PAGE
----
Environmental allergens were identified as causal agents in 31% of the cases, and 26% of adult-onset asthma were associated with the occupation of household cleaning, a main determinant of development of chronic symptoms.
Other Health Hazards Related to Cleaning Product Exposures
Asthma and related conditions are not the only risks associated with ingredients in commonly used household products. According to News-Medical Net at the University of California, a person who spends 15 minutes cleaning scale off shower walls could inhale three times the “acute one-hour exposure limit” for glycol-ether–containing products set by the California Office of Environmental Health Hazard Assessment. Inhalation, ingestion, skin, or eye exposure to glycol-ethers has been linked to irritation and potential tissue damage.
Butyl cellosolve is another potentially toxic chemical in the same glycol-ether family of chemicals, and it’s found in household cleaning products including all-purpose, abrasive, and glass cleaners. Ingesting large amounts of cleaning agents containing butyl cellosolve may cause breathing problems, low blood pressure, low hemoglobin levels, acidic blood, and blood in the urine.
Exposure to high levels of ammonia, found in glass cleaners, may be irritating to your skin, eyes, throat, and lungs, and can cause coughing and burns. Also, asthma sufferers may be more sensitive to breathing ammonia than others. Getting ammonia in your eyes can cause burns and even blindness.
A chemical known as hypochlorite, found in common household bleach, causes more poisoning exposures than any other household cleaning substance. According to a report from the U.S. Poison Control Center’s National Poisoning and Exposure Database, hypochlorite was the source of over 50,000 poisonings in 2005 alone. Automatic dishwasher detergents may also contain sodium hypochlorite, and the fumes that are released in the steam can cause eye irritation.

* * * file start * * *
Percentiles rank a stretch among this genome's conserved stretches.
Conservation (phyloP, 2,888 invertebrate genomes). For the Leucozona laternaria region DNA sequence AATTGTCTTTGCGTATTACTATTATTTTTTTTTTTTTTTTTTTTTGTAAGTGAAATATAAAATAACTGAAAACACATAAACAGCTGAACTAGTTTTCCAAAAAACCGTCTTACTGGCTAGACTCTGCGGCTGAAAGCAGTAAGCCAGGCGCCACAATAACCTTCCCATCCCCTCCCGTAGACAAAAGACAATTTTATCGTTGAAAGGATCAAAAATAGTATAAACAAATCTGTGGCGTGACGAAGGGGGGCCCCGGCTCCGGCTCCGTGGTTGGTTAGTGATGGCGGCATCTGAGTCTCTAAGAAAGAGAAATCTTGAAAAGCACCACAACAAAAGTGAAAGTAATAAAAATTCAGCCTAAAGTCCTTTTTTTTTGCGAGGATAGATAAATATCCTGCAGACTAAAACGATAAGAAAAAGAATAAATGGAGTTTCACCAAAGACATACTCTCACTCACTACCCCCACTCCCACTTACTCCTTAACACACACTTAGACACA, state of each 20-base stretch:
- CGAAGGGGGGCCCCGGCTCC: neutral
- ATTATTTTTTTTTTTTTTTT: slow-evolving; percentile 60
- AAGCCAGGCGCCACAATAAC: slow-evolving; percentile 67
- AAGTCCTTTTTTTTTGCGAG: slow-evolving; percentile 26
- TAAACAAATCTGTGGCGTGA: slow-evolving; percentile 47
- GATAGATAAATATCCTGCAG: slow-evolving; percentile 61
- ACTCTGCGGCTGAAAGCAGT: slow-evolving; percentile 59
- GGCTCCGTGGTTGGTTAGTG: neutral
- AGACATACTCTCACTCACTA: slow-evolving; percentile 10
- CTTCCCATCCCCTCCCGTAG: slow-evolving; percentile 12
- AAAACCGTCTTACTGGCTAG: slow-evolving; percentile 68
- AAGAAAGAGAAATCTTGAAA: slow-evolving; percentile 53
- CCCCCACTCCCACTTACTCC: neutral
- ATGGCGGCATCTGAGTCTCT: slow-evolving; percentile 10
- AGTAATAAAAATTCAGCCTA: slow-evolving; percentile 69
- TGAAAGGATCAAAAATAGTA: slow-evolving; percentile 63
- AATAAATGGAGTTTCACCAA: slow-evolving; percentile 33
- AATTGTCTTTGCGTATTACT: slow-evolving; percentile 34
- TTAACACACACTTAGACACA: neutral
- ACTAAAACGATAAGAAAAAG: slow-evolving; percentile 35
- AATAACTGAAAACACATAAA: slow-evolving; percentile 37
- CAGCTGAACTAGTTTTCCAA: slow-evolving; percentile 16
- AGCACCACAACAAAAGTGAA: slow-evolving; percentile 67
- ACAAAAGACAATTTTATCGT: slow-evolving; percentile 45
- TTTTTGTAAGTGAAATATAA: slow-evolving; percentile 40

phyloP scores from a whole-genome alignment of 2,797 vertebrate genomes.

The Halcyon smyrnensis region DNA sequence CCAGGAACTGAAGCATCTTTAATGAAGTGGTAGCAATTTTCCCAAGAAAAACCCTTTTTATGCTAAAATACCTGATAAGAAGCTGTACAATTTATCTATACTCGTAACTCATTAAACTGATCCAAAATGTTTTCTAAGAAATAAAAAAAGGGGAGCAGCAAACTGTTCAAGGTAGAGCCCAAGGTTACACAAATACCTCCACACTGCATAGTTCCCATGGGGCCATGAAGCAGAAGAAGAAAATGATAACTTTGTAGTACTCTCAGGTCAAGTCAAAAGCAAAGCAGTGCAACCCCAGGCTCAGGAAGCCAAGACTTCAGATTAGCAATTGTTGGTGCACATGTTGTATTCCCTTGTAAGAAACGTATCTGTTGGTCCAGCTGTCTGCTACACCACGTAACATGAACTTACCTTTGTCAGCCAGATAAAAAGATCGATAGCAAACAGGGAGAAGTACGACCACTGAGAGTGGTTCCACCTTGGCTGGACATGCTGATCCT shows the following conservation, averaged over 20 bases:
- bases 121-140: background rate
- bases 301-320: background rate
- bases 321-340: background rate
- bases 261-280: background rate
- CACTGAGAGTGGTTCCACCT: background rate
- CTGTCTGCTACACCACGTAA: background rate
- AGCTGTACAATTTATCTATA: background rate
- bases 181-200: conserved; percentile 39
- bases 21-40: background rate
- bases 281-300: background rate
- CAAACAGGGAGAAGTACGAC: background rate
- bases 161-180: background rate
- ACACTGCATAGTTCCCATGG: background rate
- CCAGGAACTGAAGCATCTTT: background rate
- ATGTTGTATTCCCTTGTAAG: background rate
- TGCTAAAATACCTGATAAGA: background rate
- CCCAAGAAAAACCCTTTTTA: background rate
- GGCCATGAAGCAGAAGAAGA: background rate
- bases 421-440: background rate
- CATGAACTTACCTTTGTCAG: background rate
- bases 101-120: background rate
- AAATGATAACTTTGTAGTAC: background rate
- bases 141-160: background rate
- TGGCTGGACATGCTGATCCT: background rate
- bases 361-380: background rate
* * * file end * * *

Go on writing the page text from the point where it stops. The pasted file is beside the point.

Drain cleaners and oven cleaners are some of the most hazardous products in our homes. They may contain lye or sodium hydroxide, which can cause severe corrosive damage to eyes, skin, mouth, and stomach if swallowed.
One of the most dangerous cleaning products, toilet bowl cleaners, may contain chlorine or hydrochloric acid. Even brief exposure to low levels of hydrochloric acid vapour can result in throat irritation. And high exposure can result in rapid breathing, narrowing of the bronchioles, blue colouring of the skin, accumulation of fluid in the lungs, and even death.
Making Smart Product Choices for a Clean and Healthy Home
Now is the time to really get clean, to clear out all your traditional household products, and to opt for green, effective, alternative cleaning choices that will help you clean your home and still maintain a healthy home environment. Be an informed consumer and look for safe alternatives to traditional cleaning products that still offer a lot of muscle without using caustic chemicals. Seek out products that are:
- Free of harmful fumes
- Made without volatile organic cleaning compounds (VOCs)
- Formulated without hazardous chemicals such as:
- Hydrochloric acid
- Sulfuric acid
- Sulfamic acid
- Petroleum distillates
- Sodium hydroxide
- Butyl cellosolve
- Phosphoric acid
- Chlorine bleach
And, finally, look for a solid company with a rock-solid track record of offering safe, powerful, smart, and green cleaning choices that give your family the best opportunity to live in a naturally clean and healthy home.